The basic idea is that you write code to add the WebServiceAttribute to classes representing the Web service and the WebMethodAttribute to the methods in those classes representing Web methods—or methods you want to permit consumers to call. Microsoft technology uses reflection and code generation to generate proxy types and code that make calling these distributed services and methods easy. In addition to generating proxy code, the .NET Framework and Visual Studio include a wizard that stubs out a Web service and Web method for you.

To create a Web service, run Visual Studio and select File|New|Project. Pick the ASP.NET Web service applet from the Templates list in the New Project dialog (see Figure 1).

Figure 1: Create your first Web service with point-and-click ease.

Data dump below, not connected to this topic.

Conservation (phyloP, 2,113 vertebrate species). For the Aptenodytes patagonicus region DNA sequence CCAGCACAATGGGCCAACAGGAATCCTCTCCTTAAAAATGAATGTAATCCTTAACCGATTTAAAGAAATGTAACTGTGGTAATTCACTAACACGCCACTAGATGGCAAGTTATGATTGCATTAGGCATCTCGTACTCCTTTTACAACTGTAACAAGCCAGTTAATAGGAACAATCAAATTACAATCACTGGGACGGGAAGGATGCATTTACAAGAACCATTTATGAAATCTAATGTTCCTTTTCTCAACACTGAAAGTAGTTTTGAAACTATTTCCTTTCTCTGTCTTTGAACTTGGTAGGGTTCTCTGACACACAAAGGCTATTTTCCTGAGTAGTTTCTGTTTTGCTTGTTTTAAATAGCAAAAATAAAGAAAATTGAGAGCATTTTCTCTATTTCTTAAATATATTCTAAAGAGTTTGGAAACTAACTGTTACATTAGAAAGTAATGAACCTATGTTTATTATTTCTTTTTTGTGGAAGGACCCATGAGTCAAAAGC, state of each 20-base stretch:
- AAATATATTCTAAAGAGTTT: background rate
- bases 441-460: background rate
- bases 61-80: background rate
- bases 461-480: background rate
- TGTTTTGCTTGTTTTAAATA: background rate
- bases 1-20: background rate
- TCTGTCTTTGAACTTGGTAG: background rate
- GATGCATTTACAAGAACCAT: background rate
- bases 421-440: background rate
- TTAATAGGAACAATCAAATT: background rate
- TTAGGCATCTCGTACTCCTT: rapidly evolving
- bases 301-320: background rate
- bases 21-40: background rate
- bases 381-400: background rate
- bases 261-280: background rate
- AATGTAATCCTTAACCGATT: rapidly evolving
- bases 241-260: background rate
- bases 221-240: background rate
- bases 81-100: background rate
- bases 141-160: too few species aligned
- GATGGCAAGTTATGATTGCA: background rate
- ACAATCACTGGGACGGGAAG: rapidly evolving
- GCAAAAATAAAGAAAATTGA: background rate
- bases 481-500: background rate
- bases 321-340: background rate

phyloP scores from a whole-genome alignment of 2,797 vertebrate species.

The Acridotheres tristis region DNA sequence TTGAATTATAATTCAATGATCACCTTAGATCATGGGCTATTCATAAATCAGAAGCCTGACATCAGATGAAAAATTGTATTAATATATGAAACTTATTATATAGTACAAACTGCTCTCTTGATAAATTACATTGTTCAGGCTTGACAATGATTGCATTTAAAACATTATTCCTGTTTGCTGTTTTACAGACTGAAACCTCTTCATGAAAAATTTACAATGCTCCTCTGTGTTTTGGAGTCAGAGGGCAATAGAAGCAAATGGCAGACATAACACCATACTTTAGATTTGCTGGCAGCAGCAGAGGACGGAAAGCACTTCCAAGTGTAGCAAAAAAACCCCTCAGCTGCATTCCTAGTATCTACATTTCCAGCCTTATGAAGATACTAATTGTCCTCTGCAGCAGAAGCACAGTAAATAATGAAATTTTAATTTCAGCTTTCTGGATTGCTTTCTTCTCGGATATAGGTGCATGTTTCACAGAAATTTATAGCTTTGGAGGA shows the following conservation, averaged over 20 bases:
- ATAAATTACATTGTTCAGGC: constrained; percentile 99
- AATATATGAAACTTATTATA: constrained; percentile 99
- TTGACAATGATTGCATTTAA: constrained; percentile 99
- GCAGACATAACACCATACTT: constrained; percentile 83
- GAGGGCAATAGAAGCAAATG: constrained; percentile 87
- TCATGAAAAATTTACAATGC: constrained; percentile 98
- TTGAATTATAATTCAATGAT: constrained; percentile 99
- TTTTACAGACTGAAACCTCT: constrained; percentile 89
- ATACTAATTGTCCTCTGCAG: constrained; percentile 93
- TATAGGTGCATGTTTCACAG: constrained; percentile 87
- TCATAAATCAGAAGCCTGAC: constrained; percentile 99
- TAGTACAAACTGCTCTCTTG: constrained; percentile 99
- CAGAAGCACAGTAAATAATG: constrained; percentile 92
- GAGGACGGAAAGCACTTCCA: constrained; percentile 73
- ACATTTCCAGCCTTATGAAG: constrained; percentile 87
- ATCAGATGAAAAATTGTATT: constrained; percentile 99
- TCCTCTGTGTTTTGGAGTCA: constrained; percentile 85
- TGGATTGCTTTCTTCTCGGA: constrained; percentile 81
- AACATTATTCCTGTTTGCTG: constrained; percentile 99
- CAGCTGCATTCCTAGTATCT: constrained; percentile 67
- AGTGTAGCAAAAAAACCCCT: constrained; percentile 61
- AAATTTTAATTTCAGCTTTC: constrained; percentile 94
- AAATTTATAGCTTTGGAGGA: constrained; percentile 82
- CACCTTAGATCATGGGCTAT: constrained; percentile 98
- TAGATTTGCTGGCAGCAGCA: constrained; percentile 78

To run the sample Web service and Web method, uncomment the HelloWorld sample method that the project template wizard created and run the solution. For more information on producing, consuming, and using XML Web service tools in general, see previous VB Today columns, particularly “Building Distributed Apps? Use XML Web Services, Not Remoting (Mostly)” from December 2004.

Supporting Polymorphism for XML-Generated Proxy Classes

Now, turn your focus to the purpose of this article.